Thursday, June 15, 2006
US-Malaysia Trade Talks
Monday this week, Malaysia and the US began talks towards a new trade agreement, with hopes of concluding the agreement at the end of this year, before the expiration in mid-2007 of the Bush administration's fast-track authority for legislative approval of international deals. In particular, the US is calling for an effective response to intellectual property piracy in the region, particularly trade in unauthorised copies of DVDs and computer software.
In March, the Prime Minister of Malaysia, Abdullah Ahmad Badawi, launched his plans for Malaysia to become the first developed Muslim nation by 2020. However, according to a report in the Financial Times, the Prime Minister is already facing strong political criticism for his economic reforms, making the passage of the US trade talks somewhat resisted. Further, it has been suggested that a US-Malaysia trade agreement would compromise Bumiputra laws, part of Malaysia's policy of affirmative action for ethnic Malays (motivated in part by the 13 May 1969 Chinese-Malay race riots).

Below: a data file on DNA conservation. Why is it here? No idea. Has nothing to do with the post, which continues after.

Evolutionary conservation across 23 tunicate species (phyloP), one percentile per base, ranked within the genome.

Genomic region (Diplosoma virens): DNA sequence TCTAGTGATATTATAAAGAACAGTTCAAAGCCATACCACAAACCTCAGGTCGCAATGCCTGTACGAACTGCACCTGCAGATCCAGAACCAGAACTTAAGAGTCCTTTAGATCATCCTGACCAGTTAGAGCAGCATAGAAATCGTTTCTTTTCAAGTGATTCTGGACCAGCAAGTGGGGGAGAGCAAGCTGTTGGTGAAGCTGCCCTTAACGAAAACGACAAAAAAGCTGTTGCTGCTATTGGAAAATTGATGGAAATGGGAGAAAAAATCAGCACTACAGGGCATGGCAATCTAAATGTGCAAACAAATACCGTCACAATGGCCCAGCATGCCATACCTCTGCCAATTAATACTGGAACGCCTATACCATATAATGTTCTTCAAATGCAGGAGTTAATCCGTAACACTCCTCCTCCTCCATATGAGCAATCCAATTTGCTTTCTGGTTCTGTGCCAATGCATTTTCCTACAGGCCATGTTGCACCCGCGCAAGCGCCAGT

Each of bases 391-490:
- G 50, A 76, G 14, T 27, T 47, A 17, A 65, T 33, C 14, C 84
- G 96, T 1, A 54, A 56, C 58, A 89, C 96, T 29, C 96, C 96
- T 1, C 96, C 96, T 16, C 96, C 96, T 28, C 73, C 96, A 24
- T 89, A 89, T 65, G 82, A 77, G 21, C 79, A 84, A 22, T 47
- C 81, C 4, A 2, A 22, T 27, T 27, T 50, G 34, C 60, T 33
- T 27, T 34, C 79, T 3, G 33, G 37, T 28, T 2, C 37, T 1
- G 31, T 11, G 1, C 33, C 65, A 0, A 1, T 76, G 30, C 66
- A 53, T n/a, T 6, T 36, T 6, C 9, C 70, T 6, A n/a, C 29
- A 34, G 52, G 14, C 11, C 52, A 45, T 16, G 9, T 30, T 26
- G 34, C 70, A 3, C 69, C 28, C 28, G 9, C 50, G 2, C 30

The Second Finance Minister, Nor Mohammed Yakcop, has stated that Malaysia will insist on an agreement beneficial to the country, and will not be pressured by the deadline of 2007: "The FTA is an instrument that if it's beneficial for Malaysia, the country would use it; but if it is no longer in its interest, then Malaysia would not agree."